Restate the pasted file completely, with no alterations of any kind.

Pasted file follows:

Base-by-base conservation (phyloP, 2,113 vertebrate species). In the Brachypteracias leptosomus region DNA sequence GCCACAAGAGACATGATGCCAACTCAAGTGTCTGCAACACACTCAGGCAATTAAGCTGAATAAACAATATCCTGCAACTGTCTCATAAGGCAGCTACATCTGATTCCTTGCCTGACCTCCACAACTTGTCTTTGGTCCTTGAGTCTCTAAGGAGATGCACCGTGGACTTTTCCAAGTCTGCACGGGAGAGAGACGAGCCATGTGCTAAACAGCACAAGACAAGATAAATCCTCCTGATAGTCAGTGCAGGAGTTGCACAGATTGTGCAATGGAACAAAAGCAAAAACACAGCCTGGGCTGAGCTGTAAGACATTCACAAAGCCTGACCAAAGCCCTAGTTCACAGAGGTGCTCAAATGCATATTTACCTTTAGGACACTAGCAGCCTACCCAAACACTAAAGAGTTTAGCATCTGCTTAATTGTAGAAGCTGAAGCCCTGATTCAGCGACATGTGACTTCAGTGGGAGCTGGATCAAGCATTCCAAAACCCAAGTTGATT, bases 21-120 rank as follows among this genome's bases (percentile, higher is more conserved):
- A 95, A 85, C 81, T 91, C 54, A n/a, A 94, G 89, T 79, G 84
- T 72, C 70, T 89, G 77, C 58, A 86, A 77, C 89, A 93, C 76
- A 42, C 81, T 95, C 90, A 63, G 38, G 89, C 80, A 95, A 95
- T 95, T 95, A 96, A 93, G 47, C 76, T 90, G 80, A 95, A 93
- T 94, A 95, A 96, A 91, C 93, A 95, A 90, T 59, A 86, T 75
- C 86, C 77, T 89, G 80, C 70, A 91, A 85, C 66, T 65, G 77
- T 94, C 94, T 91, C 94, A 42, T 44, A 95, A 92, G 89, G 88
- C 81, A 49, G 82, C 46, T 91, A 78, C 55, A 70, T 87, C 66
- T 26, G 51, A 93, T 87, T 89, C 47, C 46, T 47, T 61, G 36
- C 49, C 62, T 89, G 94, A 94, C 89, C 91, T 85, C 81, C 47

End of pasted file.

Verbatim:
Base-by-base conservation (phyloP, 2,113 vertebrate species). In the Brachypteracias leptosomus region DNA sequence GCCACAAGAGACATGATGCCAACTCAAGTGTCTGCAACACACTCAGGCAATTAAGCTGAATAAACAATATCCTGCAACTGTCTCATAAGGCAGCTACATCTGATTCCTTGCCTGACCTCCACAACTTGTCTTTGGTCCTTGAGTCTCTAAGGAGATGCACCGTGGACTTTTCCAAGTCTGCACGGGAGAGAGACGAGCCATGTGCTAAACAGCACAAGACAAGATAAATCCTCCTGATAGTCAGTGCAGGAGTTGCACAGATTGTGCAATGGAACAAAAGCAAAAACACAGCCTGGGCTGAGCTGTAAGACATTCACAAAGCCTGACCAAAGCCCTAGTTCACAGAGGTGCTCAAATGCATATTTACCTTTAGGACACTAGCAGCCTACCCAAACACTAAAGAGTTTAGCATCTGCTTAATTGTAGAAGCTGAAGCCCTGATTCAGCGACATGTGACTTCAGTGGGAGCTGGATCAAGCATTCCAAAACCCAAGTTGATT, bases 21-120 rank as follows among this genome's bases (percentile, higher is more conserved):
- A 95, A 85, C 81, T 91, C 54, A n/a, A 94, G 89, T 79, G 84
- T 72, C 70, T 89, G 77, C 58, A 86, A 77, C 89, A 93, C 76
- A 42, C 81, T 95, C 90, A 63, G 38, G 89, C 80, A 95, A 95
- T 95, T 95, A 96, A 93, G 47, C 76, T 90, G 80, A 95, A 93
- T 94, A 95, A 96, A 91, C 93, A 95, A 90, T 59, A 86, T 75
- C 86, C 77, T 89, G 80, C 70, A 91, A 85, C 66, T 65, G 77
- T 94, C 94, T 91, C 94, A 42, T 44, A 95, A 92, G 89, G 88
- C 81, A 49, G 82, C 46, T 91, A 78, C 55, A 70, T 87, C 66
- T 26, G 51, A 93, T 87, T 89, C 47, C 46, T 47, T 61, G 36
- C 49, C 62, T 89, G 94, A 94, C 89, C 91, T 85, C 81, C 47